One of the brand’s most loyal servants and most recognisable ambassadors, Skaife reminisced on Holden’s special place in Australian history.
“When I think of Holden, I have fond memories, so it was a very, very sad day,” Skaife told foxsports.com.au.
“The major thing which comes to mind immediately is how ingrained Holden has been in the Australian psyche.
“It’s been a big part of our DNA, it’s a heartland brand. It’s a brand I never envisaged not being around.
“Through the course of history, it’s symbolised and embodied so many of the things we love not only about the car industry, but the way Australians go about building, designing, proving through car racing, whatever it might be, what has evolved into a tremendous association with Holden and the way Australians have loved their cars.
“Think about the Commodore. For 15 years, it was the number one nameplate in Australia, sold almost 100,000 cars a year.”
“To me, this is an example of a brand which has immersed itself in this country,” he continued.
“Whether you’re a city person or a country person, wealthy or not, whatever it looks like for you, Holden have been part of your journey somewhere.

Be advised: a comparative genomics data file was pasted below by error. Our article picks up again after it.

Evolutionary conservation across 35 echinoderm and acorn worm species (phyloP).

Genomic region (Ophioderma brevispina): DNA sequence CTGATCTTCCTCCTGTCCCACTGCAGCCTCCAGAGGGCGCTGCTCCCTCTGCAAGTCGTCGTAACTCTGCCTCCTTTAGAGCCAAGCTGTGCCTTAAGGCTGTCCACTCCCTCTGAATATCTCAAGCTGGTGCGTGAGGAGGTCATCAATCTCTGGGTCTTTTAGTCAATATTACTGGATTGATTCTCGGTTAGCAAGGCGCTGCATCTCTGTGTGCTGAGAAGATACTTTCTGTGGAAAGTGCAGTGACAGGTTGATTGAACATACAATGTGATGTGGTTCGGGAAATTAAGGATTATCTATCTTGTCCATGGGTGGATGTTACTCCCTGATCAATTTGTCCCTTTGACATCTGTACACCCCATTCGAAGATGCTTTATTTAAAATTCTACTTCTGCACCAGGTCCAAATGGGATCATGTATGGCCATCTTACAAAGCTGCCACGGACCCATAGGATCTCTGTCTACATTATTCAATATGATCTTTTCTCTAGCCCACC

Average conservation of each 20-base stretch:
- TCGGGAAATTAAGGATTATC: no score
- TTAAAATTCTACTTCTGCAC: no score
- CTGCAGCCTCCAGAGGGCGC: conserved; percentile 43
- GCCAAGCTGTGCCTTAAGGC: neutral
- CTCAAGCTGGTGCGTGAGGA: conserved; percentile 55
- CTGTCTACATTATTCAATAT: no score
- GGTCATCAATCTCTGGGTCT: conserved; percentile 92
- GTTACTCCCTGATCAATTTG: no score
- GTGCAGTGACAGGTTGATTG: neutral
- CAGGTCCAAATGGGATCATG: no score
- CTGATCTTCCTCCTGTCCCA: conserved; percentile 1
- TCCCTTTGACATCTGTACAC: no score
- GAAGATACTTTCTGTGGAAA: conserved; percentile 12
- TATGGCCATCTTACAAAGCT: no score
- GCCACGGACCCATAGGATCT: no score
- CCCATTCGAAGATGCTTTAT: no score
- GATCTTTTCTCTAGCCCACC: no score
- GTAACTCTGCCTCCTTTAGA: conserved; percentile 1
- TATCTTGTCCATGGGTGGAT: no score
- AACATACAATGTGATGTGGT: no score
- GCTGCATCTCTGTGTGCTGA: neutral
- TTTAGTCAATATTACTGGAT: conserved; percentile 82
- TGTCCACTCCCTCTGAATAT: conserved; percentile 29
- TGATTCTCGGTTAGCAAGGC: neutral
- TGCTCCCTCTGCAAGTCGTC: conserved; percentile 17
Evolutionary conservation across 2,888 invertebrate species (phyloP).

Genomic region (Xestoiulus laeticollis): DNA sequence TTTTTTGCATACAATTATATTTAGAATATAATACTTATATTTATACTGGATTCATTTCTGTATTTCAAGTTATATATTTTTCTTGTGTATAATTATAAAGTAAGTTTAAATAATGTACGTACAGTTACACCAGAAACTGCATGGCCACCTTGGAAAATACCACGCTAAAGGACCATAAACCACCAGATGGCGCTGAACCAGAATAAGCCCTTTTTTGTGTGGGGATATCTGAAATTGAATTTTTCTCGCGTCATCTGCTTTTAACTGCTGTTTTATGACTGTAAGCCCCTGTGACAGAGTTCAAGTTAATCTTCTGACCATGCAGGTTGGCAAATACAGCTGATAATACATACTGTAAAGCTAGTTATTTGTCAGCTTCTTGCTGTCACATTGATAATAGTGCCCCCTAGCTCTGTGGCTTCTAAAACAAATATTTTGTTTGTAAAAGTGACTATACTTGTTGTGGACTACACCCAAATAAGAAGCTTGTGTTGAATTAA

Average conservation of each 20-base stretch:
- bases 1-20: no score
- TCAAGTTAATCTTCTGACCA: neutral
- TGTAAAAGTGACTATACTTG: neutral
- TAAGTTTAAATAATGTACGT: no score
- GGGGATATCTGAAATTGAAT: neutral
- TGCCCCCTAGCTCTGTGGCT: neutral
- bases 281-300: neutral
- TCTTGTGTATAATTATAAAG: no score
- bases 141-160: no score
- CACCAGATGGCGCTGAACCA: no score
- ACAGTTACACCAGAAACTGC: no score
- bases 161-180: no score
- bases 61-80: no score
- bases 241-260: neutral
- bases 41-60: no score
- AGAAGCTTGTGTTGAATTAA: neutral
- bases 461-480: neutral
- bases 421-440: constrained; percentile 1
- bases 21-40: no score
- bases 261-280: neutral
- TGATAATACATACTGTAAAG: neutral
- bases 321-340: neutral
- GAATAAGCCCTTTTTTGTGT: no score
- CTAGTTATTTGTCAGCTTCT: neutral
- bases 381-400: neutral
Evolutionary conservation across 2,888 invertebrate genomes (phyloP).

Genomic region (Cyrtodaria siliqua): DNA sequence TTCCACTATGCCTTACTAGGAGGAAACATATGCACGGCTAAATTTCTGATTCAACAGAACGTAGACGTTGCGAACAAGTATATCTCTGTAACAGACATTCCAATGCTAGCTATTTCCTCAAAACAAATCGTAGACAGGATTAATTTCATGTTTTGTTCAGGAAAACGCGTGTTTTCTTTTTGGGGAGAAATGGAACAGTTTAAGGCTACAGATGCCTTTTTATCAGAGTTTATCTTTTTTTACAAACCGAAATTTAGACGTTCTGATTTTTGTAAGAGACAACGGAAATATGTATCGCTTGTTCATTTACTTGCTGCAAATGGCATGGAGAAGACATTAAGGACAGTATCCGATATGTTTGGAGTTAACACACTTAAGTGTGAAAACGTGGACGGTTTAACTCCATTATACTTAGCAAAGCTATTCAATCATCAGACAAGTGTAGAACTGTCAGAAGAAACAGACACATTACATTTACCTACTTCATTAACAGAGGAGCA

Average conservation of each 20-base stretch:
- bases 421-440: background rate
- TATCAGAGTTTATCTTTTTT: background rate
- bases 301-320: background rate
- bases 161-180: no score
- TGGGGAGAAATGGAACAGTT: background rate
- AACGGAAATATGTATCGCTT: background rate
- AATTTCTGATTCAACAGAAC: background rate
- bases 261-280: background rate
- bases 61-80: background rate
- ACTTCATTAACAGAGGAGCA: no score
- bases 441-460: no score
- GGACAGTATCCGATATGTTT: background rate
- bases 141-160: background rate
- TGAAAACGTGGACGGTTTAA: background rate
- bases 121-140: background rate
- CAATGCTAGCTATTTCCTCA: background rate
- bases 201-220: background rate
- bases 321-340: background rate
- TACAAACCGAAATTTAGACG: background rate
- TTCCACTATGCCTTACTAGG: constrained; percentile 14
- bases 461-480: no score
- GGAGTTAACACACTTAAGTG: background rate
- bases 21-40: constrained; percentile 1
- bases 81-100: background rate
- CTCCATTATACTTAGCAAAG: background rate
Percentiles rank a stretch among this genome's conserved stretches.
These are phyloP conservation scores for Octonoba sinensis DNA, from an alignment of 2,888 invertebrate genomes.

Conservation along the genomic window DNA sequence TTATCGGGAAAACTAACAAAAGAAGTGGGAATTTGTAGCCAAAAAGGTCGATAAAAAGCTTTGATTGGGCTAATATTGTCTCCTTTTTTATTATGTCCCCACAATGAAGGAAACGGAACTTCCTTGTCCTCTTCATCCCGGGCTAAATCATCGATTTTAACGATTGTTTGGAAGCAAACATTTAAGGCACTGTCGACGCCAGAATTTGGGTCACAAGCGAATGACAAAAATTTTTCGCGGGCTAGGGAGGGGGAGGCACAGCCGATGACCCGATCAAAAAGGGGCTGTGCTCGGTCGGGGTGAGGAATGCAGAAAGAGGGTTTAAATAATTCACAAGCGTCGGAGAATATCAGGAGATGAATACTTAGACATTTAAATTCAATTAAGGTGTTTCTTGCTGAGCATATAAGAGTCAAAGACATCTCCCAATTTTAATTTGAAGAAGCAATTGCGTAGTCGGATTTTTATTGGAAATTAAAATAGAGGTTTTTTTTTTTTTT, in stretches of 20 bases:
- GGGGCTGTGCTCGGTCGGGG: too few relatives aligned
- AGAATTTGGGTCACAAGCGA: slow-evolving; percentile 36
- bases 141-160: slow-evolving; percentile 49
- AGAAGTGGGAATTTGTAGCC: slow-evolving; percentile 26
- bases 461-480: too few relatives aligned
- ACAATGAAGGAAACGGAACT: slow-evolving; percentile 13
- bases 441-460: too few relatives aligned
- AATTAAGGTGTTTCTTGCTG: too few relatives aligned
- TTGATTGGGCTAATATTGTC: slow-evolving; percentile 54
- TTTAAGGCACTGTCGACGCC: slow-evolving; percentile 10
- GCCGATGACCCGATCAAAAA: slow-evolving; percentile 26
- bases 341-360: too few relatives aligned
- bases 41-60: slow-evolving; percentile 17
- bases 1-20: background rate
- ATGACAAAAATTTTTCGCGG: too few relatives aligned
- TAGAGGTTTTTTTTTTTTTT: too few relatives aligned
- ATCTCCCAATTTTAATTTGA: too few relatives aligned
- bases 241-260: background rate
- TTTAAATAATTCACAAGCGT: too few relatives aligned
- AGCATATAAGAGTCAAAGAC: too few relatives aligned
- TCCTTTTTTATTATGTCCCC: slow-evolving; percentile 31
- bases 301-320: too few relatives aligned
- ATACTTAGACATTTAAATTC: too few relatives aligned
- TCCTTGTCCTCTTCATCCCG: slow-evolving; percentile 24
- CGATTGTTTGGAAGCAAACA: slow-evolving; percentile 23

“Your grandfather built one, or your dad had one, or your mum had one, or your sister had one as her first car. There’s a Holden story in nearly every family across this nation.
“When you think about what Holden meant to us, not just through its power but through how many people were employed, the hundreds of thousands of people who have been part of the Holden story … think about all the young tradespeople and apprentices who have applied their trade through Holden.
For Skaife, though, Holden’s legacy was amplified by its rivalry with Ford, which overflowed from the racetrack to the showroom.